4. Testing is for cowards: A brave coder will bypass that step. Too many programmers are afraid of their boss, afraid of losing their job, afraid of customer hate mail and afraid of being sued. This fear paralyzes action, and reduces productivity. Studies have shown that eliminating the test phase means that managers can set ship dates well in advance, an obvious aid in the planning process. With fear gone, innovation and experimentation can blossom. The role of the programmer is to produce code, and debugging can be done by a cooperative effort on the part of the help desk and the legacy maintenance group.

    If we have full confidence in our coding ability, then testing will be unnecessary. If we look at this logically, then any fool can recognize that testing does not even attempt to solve a technical problem, rather, this is a problem of emotional confidence. A more efficient solution to this lack of confidence issue is to eliminate testing completely and send our programmers to self-esteem courses. After all, if we choose to do testing, then we have to test every program change, but we only need to send the programmers to one course on building self-esteem. The cost benefit is as amazing as it is obvious.

  5. Ensuring It Only Works In Debug Mode: If you've defined TESTING as 1
      #define TESTING 1
    this gives you the wonderful opportunity to have separate code sections, such as
      #if TESTING==1
      #endif
    which can contain such indispensable tidbits as
      x = rt_val;
    so that if anyone resets TESTING to 0, the program won't work. And with the tiniest bit of imaginative work, it will not only befuddle the logic, but confound the compiler as well.

Choice Of Language

Computer languages are gradually evolving to become more fool proof. Using state of the art languages is unmanly. Insist on using the oldest language you can get away with, octal machine language if you can (Like Hans und Frans, I am no girlie man; I am so virile I used to code by plugging gold tipped wires into a plugboard of IBM unit record equipment (punch cards), or by poking holes in paper tape with a hand punch), failing that assembler, failing that Fortran or COBOL, failing that C, and BASIC, failing that C++.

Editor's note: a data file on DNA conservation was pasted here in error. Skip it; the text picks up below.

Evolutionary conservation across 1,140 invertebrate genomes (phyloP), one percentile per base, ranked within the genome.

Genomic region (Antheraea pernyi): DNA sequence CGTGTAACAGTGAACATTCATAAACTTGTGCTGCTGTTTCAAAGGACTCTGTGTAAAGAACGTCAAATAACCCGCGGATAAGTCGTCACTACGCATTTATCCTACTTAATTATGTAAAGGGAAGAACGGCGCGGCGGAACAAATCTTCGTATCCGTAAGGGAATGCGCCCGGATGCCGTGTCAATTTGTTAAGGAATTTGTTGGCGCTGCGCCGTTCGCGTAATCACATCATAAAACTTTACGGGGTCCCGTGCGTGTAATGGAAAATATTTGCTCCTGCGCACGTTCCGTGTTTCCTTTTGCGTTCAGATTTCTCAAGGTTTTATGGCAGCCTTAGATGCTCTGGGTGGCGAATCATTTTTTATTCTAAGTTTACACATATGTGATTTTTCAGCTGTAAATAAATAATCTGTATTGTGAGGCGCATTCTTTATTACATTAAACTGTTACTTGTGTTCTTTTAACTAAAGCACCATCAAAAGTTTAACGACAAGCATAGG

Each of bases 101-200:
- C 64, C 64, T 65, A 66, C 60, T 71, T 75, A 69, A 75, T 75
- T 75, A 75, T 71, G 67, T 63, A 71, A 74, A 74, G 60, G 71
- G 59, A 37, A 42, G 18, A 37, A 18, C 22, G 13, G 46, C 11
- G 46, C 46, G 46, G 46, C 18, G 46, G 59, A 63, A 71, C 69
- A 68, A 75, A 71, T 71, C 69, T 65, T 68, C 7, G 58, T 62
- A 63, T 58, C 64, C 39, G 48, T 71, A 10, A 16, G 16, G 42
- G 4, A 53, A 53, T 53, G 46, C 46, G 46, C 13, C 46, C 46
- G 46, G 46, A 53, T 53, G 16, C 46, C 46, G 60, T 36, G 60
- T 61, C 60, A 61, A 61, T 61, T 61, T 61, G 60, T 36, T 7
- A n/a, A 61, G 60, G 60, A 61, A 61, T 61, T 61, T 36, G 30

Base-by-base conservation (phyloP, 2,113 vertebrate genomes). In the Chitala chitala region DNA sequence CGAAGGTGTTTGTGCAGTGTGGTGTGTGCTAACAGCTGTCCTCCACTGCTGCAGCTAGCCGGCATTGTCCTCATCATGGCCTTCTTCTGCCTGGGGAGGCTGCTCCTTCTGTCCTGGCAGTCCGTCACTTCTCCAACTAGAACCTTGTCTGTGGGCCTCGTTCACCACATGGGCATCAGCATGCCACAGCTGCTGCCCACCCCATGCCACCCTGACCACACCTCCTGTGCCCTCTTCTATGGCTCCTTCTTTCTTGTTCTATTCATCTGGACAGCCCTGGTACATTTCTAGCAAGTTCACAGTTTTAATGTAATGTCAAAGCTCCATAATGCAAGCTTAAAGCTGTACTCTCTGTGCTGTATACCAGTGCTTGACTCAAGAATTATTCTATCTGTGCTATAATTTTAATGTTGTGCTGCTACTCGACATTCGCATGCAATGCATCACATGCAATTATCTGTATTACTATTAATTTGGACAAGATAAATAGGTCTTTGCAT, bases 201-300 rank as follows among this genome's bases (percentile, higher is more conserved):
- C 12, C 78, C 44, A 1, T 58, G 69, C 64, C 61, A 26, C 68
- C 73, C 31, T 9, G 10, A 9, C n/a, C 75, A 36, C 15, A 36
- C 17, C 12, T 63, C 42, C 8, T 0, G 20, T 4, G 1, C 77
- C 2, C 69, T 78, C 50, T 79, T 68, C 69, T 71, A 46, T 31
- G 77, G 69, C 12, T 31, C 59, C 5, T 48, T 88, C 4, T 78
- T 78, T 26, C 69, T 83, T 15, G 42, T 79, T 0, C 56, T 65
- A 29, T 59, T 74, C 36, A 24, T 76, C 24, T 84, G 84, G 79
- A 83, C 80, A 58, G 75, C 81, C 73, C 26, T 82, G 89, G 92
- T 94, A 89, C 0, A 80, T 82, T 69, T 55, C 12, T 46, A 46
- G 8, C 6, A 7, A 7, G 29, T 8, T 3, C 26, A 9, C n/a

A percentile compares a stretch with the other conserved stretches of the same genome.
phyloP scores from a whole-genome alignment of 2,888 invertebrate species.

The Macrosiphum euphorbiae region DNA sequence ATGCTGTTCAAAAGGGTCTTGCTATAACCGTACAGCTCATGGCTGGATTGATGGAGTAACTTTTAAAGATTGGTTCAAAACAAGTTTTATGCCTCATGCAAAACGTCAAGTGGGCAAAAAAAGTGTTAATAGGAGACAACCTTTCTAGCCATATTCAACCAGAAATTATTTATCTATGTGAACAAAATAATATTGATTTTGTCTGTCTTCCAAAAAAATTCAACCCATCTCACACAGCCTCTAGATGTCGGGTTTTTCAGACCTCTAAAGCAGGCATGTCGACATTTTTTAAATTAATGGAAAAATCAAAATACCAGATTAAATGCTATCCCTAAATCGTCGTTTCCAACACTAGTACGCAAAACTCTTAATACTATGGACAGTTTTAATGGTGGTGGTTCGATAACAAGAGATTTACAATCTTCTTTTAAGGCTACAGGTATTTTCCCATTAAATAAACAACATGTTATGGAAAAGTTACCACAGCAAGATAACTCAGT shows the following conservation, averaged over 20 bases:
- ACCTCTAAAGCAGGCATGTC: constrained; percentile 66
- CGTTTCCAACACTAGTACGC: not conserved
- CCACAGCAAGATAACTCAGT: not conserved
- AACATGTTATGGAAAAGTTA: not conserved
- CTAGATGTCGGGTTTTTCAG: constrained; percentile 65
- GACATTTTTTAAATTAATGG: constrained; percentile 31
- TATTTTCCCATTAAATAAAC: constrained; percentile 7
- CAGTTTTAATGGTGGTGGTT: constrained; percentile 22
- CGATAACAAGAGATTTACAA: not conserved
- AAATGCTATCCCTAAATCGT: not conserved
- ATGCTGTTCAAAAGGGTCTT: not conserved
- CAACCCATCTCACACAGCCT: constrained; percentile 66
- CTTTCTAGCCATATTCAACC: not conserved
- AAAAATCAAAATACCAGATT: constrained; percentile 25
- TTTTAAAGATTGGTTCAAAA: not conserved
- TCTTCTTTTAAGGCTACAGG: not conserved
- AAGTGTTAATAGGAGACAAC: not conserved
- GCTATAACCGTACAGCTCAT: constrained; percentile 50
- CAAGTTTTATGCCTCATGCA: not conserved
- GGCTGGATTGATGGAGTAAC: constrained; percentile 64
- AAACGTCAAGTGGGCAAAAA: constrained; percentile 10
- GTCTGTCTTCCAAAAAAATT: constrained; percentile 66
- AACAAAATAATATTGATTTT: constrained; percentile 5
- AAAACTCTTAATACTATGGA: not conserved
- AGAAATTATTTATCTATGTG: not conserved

1. FRTRAN: Write all your code in Fortran. If your boss ask why, you can reply that there are lots of very useful libraries that you can use thus saving time. However the chances of writing maintainable code in Fortran are zero, and therefore following the unmaintainable coding guidelines is a lot easier.
  2. Avoid Ada: About 20% of these techniques can't be used in Ada. Refuse to use Ada. If your manager presses you, insist that no-one else uses it, and point out that it doesn't work with your large suite of tools like lint and plummer that work around C's failings.
  3. Use ASM: Convert all common utility functions into asm.
  4. Use QBASIC: Leave all important library functions written in QBASIC, then just write an asm wrapper to handle the large->medium memory model mapping.
  5. Inline Assembler: Sprinkle your code with bits of inline assembler just for fun. Almost no one understands assembler anymore. Even a few lines of it can stop a maintenance programmer cold.
  6. MASM call C: If you have assembler modules which are called from C, try to call C back from the assembler as often as possible, even if it's only for a trivial purpose and make sure you make full use of the goto, bcc and other charming obfuscations of assembler.
  7. Avoid coding in Abundance, or using any of its principles kludged into other languages. It was designed from the ground up with the primary goal of making the maintenance programmer's job easier. Similarly avoid Eiffel or Ada since they were designed to catch bugs before a program goes into production.

Dealing With Others

There are many hints sprinkled thoroughout the tips above on how to rattle maintenance programmers though frustration, and how to foil your boss's attempts to stop you from writing unmaintainable code, or even how to foment an RWAR that involves everyone on the topic of how code should be formatted in the repository.

  1. Your Boss Knows Best: If your boss thinks that his or her 20 year old Fortran experience is an excellent guide to contemporary programming, rigidly follow all his or her recommendations. As a result, the boss will trust you. That may help you in your career. You will learn many new methods to obfuscate program code.
  2. Subvert The Help Desk: One way to help ensure the code is full of bugs is to ensure the maintenance programmers never hear about them. This requires subverting the help desk. Never answer the phone. Use an automated voice that says "thank you for calling the helpline. To reach a real person press "1" or leave a voice mail wait for the tone". Email help requests should be ignored other than to assign them a tracking number. The standard response to any problem is " I think your account is locked out. The person able to authorise reinstatement is not available just now."